Now if you think about eBay’s competition, Facebook wouldn’t fit in naturally. But if you think about the use case and customers’ alternatives, it would.

Make sure to always think about your competitors from this perspective, or you will miss important companies that should be on your radar.

On top of that, not only other companies create competition. Every time you are selling to developers (or a large enough tech company), you should consider in-house development as a primary competitor. The closer you are to your customers’ core business, there is a higher chance that they have already tried to solve the problem themselves. Even if they haven’t done so already, if they think it is not too complex, they will want to give it a shot themselves. Unfortunately, it doesn’t mean they will say it upfront, and many times you will find out that this is the decision only after you have invested a lot of time and effort in POCs. So pay close attention to this one from the get-go to reduce this risk.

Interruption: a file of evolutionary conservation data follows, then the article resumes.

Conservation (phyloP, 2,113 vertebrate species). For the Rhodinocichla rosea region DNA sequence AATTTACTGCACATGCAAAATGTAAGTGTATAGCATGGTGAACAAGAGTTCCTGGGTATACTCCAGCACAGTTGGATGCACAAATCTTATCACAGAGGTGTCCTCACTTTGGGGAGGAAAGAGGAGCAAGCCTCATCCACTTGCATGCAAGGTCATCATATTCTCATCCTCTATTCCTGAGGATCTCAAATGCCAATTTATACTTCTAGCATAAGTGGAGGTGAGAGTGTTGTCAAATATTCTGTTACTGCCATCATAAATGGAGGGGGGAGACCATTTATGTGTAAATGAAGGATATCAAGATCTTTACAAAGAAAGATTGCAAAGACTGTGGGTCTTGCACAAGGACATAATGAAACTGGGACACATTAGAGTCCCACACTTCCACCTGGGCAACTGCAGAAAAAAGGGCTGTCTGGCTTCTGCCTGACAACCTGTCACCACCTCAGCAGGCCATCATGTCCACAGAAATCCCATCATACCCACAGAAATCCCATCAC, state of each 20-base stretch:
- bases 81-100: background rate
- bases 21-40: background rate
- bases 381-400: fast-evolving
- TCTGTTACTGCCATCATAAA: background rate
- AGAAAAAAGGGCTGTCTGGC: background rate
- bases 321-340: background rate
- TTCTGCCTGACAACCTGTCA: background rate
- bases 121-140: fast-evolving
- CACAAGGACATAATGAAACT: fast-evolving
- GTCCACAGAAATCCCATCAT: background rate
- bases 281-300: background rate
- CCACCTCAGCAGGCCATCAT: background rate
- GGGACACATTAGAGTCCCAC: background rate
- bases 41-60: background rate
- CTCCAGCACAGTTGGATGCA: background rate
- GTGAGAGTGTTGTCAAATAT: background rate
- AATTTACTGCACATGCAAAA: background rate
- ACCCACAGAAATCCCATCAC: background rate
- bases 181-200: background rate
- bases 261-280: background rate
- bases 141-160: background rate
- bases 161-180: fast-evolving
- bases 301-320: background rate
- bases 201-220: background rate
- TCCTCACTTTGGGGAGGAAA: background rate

Another type of alternative is simply doing nothing. The problem exists, but the customers don’t handle it. It is relevant mostly for cybersecurity and other types of products that sell some type of insurance, but you can find it in many other categories. If you run into this a lot, it means the problem you are solving is not a good enough problem.

How You Talk About It Matters

Spotify’s ad aims to position Spotify as the only modern alternative. Of course, comparing them to the list of chosen alternatives makes Spotify shine. The nice thing about it (for them), is that even if you understand exactly what’s happening here, it still works. Without getting too much into psychology or marketing, this is a strong image that is hard to get out of your head.

But let’s talk about something closer to the core of product management that can impact how you are perceived – and that is your value proposition, and specifically how you measure it. 

If your value proposition is too narrow, or too far from your customers’ bottom line, it might not be strong enough. But the more you add to it, the larger your competitor list becomes.

Here is an example: let’s say that you are offering 360-degree images and fancy videos of products, and you are selling to eCommerce companies. If you measure your success as user engagement around the product image and video, it might be too narrow for anyone to care about. Depending on how much you want to charge your customers, this is most likely not going to be a strong enough success metric to make the deal. So you want to measure it as close as possible to what your customers care about most, and that’s of course sales or conversion rates.